Cooper and younger Murphy (Mackenzie Foy)

Given the standards of a Nolan film, Christopher Nolan outdoes himself in terms of thematic scale and graphic set that stretch to the metaphysical elements of space, orbiting at the center of the undeniable pull of love presented by the film as universal as the governing incomprehensible principles of the galaxies. INTERSTELLAR affirms that such human virtue is as vast and compelling as the entities beyond us. It doesn’t require the audience to believe on the pronouncement; rather, they are inherently released into unabashed tears, especially in the post-apocalyptic future complicated by the mortal component of Murphy’s longing and frustrations on her father and the ‘almost’ mission failure of Cooper and co., where hope and love are the last two things we can only cling to.

Rating: 4.0/5.0

UP NEXT: Crazy, compulsive things married people do in “Gone Girl”

Capsule Review: You’re My Boss

It’s difficult to not compare the indie darling That Thing Called Tadhana from the mainstream YOU’RE MY BOSS; but since both were directed by Antoinette Jadaone, the two films become a case study on how romantic comedies are treated depending on the scale of production. YOU’RE MY BOSS is no fate but pure formula that Star Cinema applies to the genre. But Jadaone manages to make do of the platonic-turned-romantic relationship between Georgina (Toni Gonzaga) and Pong (Coco Martin) who performed the serviceable humor and somberness that their characters require. Like Tadhana’s land-based travel, YOU’RE MY BOSS follows an intimate and transformative flight of its two leads, in this case, two work colleagues tasked of a marketing pitch to a Japanese investor for their airline company, Skyjet (one of the film’s unabashed but narratively coherent product placements). But while Tadhana relishes on its contemplative journey, YOU’RE MY BOSS’ unhurried pacing has been predetermined to a happy ending. The usage of the typical romantic formula forsakes the element of surprise in developing a subversive love story, which the film falls trap of. So where does Jadaone’s style manifests? Cutting the chase on exposition, she resorted to playful character moments and discreetly illuminating scenes to establish Georgina and Pong’s growing closeness, even if the actors don’t possess the ‘spark’ in jumpstarting their romance.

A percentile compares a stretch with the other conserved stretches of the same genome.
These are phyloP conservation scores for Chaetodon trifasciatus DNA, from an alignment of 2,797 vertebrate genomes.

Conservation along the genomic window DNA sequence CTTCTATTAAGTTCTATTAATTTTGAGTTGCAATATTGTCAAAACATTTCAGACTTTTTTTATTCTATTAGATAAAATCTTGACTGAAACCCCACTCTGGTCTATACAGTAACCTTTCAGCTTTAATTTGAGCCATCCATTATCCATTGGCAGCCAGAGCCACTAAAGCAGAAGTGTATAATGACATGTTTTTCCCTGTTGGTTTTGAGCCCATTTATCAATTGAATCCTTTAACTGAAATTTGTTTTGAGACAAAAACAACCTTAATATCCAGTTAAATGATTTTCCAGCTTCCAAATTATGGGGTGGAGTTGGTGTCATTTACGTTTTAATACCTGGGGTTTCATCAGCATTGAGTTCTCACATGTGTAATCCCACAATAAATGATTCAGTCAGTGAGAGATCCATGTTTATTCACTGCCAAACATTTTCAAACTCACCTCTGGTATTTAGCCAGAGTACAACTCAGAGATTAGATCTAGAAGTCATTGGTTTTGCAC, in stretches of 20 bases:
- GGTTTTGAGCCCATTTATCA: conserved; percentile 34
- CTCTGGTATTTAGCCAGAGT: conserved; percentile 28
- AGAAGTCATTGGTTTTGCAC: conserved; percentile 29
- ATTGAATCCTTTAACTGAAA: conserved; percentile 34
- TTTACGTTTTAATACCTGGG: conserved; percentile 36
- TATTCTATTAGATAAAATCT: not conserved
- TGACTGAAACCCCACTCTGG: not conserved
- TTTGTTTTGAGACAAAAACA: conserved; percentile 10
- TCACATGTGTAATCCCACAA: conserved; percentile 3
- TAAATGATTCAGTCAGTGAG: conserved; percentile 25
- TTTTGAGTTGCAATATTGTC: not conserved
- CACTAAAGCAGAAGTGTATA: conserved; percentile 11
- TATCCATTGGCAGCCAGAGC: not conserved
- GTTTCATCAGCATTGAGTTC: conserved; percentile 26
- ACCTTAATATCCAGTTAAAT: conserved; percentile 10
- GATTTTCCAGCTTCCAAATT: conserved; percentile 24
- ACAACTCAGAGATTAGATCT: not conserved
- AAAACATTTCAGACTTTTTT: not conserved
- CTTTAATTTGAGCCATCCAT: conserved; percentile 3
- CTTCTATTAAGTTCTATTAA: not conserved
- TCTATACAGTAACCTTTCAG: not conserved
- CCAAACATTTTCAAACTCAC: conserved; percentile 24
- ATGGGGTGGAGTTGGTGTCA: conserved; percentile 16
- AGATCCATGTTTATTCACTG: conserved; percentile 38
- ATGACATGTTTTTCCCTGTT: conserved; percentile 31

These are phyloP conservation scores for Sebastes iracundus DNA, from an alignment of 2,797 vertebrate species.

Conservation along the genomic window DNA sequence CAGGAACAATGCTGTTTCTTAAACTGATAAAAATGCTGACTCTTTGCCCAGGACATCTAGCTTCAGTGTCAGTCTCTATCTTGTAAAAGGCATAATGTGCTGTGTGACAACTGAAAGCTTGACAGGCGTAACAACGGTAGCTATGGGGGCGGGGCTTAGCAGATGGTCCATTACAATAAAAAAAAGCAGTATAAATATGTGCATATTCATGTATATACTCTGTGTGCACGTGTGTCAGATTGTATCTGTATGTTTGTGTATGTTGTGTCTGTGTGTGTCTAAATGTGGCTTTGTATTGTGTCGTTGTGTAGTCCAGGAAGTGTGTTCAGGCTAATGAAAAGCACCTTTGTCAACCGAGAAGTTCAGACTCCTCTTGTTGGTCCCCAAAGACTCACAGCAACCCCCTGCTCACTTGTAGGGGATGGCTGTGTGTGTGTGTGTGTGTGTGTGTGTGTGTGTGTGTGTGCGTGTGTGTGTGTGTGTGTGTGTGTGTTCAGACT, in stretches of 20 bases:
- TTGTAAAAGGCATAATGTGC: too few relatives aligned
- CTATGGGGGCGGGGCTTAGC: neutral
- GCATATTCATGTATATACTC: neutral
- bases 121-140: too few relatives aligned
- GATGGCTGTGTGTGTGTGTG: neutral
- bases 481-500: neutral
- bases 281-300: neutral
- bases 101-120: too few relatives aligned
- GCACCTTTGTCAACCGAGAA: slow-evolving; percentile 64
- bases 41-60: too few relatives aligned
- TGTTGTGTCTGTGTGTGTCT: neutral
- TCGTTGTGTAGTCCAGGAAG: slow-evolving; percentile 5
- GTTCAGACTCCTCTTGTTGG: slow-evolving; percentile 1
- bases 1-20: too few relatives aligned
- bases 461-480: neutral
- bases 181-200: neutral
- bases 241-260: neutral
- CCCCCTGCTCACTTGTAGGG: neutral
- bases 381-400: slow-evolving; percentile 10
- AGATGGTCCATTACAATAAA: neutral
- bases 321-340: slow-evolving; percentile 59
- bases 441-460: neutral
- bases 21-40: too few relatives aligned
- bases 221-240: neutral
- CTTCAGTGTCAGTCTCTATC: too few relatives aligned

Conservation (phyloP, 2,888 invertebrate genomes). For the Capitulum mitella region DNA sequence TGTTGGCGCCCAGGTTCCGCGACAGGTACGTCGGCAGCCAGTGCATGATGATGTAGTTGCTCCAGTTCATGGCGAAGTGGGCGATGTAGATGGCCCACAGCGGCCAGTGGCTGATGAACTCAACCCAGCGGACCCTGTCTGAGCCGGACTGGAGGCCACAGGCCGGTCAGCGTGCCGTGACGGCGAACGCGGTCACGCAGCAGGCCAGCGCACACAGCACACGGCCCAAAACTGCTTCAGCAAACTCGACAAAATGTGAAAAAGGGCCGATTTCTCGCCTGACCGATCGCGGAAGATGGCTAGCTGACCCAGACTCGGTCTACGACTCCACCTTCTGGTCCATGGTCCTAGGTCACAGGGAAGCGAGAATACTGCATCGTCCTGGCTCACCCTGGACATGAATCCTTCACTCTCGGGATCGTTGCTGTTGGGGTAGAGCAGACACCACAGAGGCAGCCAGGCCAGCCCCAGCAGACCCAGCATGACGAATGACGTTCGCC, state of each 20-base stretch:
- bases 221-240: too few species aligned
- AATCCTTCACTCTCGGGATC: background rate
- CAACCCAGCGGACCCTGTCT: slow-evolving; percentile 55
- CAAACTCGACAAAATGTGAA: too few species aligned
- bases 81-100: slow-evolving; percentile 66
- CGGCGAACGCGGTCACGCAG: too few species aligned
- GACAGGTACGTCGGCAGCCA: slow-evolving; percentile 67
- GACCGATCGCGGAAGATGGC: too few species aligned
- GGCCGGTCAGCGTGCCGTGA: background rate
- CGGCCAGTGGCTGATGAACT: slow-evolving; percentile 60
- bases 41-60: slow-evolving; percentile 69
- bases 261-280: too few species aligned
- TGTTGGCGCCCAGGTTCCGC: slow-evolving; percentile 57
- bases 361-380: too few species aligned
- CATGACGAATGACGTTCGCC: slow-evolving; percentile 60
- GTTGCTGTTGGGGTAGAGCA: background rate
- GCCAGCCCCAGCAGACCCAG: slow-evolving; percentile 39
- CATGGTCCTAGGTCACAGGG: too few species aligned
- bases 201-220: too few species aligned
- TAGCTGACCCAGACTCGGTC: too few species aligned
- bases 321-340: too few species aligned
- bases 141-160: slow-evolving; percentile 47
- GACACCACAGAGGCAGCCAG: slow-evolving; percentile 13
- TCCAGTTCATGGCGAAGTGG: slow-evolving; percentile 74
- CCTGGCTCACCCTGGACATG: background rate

Despite the backstory, Georgina and Pong don’t match the emotional depth of Tadhana’s Mace and Anthony but it proves to be informative on their motives for self-preservation. The characters, however, are familiar of Gonzaga’s and Martin’s roles in past projects that are made blatant by their self-deprecating laughs through sarcasm and lisp. Gonzaga once again plays an intensely career-driven and fashion-savvy adult still pining for her ex (Starting Over Again) while Martin lets himself loose as a naive but not-to-be misjudged promdi (from the province) who undergoes a closet overhaul anew (Maybe This Time). Their burgeoning attraction intersects with the film’s allegory on honesty that makes YOU’RE MY BOSS more than the average rom-com by taking the initiative of incorporating a simple yet solid overarching non-romantic theme. The film is also chiding and conscious of technology’s role in building one’s online personality that contrasts the actual identity and acknowledging its existence as a means of communicating complicated feelings that are more conveniently said online or through text. YOU’RE MY BOSS’ premise isn’t the most interesting and ingenious starting point (playing make-pretend then unveiling their true selves) and it loses unpredictability in the process; nor does Jadaone make an impression in her venture to mainstream film-making. But it’s not entirely her fault, but perhaps, the bosses’.